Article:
3. Aldo begins to pivot, keeping his rear leg out of reach and forcing Mendes to follow him around.
4. Using a few short punches to keep Mendes occupied, Aldo turns his back and pulls the challenger off as casually as he would a very irritating boot.
I don’t know for certain, but I’m willing to guess that Chad Mendes is right-handed. Like many wrestlers, however, he fights southpaw, so that his power leg is in front. Before UFC 162, Ben Thapa observed that Chris Weidman, who is right-handed and stands orthodox, prefers to use a single to bait his opponents into circling, as Aldo does above, and then drive them off their feet by stepping through with his right leg. The same principle is at play here, but in reverse. Since Mendes’ driving leg is his lead, it is difficult for him to finish the single when Aldo circles to that same side. Rather than running the pipe on his opponent, he is forced to keep up with Aldo, desperately trying to get a hold of the champion’s rear leg or line himself up well enough to drive and get Aldo to the ground.
Aldo prefers this method of takedown defense. It’s almost impossible to secure a double leg on him because of his excellent sprawl, and he will pivot and strike until the opportunity arises to push the opponent’s head down and strip his leg from their grasp. And let us not forget that Aldo’s quick, tight pivots played a pretty major role in the finish of the fight, as well (GIF).
Cardio. Goodnight, folks!
Just kidding. Impressive as he is, there are some holes in Aldo’s game. Scarface can really crack given the opportunity, and as such he excels at fighting wrestlers, who do not typically have much of a nuanced striking game. But he struggled notably against Mark Hominick.It’s rarely a good idea to go power-for-power with Jose Aldo, but Hominick showed that it is possible to outbox him.
1. Hominick sticks Aldo with a very quick jab.
2. And another as he steps to the left. Notice that he has a perfect inside angle on Aldo here, the first jab having frozen Jose in his tracks.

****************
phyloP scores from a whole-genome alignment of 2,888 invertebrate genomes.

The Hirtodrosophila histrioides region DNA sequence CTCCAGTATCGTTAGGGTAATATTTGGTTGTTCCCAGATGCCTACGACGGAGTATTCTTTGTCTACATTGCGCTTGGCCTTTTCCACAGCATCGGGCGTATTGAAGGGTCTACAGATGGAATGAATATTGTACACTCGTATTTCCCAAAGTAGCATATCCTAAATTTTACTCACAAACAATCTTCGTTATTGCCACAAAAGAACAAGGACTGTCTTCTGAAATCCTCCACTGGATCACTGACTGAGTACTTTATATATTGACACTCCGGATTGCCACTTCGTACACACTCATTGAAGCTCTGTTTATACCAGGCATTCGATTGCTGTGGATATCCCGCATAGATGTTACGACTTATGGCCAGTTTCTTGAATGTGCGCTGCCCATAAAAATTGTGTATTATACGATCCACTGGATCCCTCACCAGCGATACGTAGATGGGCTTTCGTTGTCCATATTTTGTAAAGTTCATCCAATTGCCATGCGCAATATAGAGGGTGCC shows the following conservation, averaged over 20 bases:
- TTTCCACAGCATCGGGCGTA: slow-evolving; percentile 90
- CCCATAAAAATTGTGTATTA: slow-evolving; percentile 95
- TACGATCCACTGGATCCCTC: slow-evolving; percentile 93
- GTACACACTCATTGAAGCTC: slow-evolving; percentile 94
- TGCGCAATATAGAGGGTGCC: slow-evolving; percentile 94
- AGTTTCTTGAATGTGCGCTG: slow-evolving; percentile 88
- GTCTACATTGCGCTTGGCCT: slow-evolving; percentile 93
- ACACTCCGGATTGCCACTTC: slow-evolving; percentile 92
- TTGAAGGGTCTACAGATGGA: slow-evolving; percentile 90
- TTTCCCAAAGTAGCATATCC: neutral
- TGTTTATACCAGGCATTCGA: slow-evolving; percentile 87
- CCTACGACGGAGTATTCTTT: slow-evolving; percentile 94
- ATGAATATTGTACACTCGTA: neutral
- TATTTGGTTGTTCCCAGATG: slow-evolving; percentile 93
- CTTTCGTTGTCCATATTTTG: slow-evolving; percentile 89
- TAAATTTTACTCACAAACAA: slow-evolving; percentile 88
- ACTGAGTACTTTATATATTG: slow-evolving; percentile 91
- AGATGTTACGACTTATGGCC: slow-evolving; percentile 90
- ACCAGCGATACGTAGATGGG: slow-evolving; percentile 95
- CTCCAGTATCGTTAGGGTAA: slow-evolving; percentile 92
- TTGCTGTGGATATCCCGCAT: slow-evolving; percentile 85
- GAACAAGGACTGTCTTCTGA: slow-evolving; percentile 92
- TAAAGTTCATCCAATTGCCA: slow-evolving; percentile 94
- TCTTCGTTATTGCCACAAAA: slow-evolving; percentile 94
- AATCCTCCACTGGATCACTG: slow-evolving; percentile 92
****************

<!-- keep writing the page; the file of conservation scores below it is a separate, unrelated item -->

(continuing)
3. Aldo comes back with a jab of his own.
4. And shows why he’s the champ, knocking Hominick down with a brutal right hand.
Mark Hominick’s stand up, before he retired, was reminiscent of Frankie Edgar’s. He stands very heavy on his front foot, with his head close to his opponent. When it comes to defense, he usually reacts by standing up and backing away in a straight line, and he does a poor job of protecting his center line. That said, he had an excellent jab and left hook. Those are the kinds of punches that he used to frustrate Aldo and make him look less-than-stellar in the later rounds of the fight. It’s not always necessary to go for the knockout with every punch, and Hominick utilized a variety of jabs to keep Aldo reactive. The punches in frames 1 and 2, while stinging, were not power shots, nor did they need to be. Had Hominick followed his second jab with a right hand or left hook, he might have been able to hurt Aldo.
In the final two frames, we see Jose’s boxing style. Even his jab is a power shot, and his right hand has every bit of his body weight behind it. Hominick reacts very poorly to the attack, and crumples under the brunt of Aldo’s power. Still, a fighter with better defense and an understanding of the jab, particularly doubling and tripling it up, could make Aldo hesitant to throw, and land some heavy leather on his chin while he adapts.
So there you have it. There are gaps in the champion’s armor. Whether Korean Zombie will have the skills to capitalize on them is another matter. No fighter is perfect, but Jose Aldo is pretty damn close and, at only 26 years of age, he will likely be improving for years to come.
Now that’s a scary thought.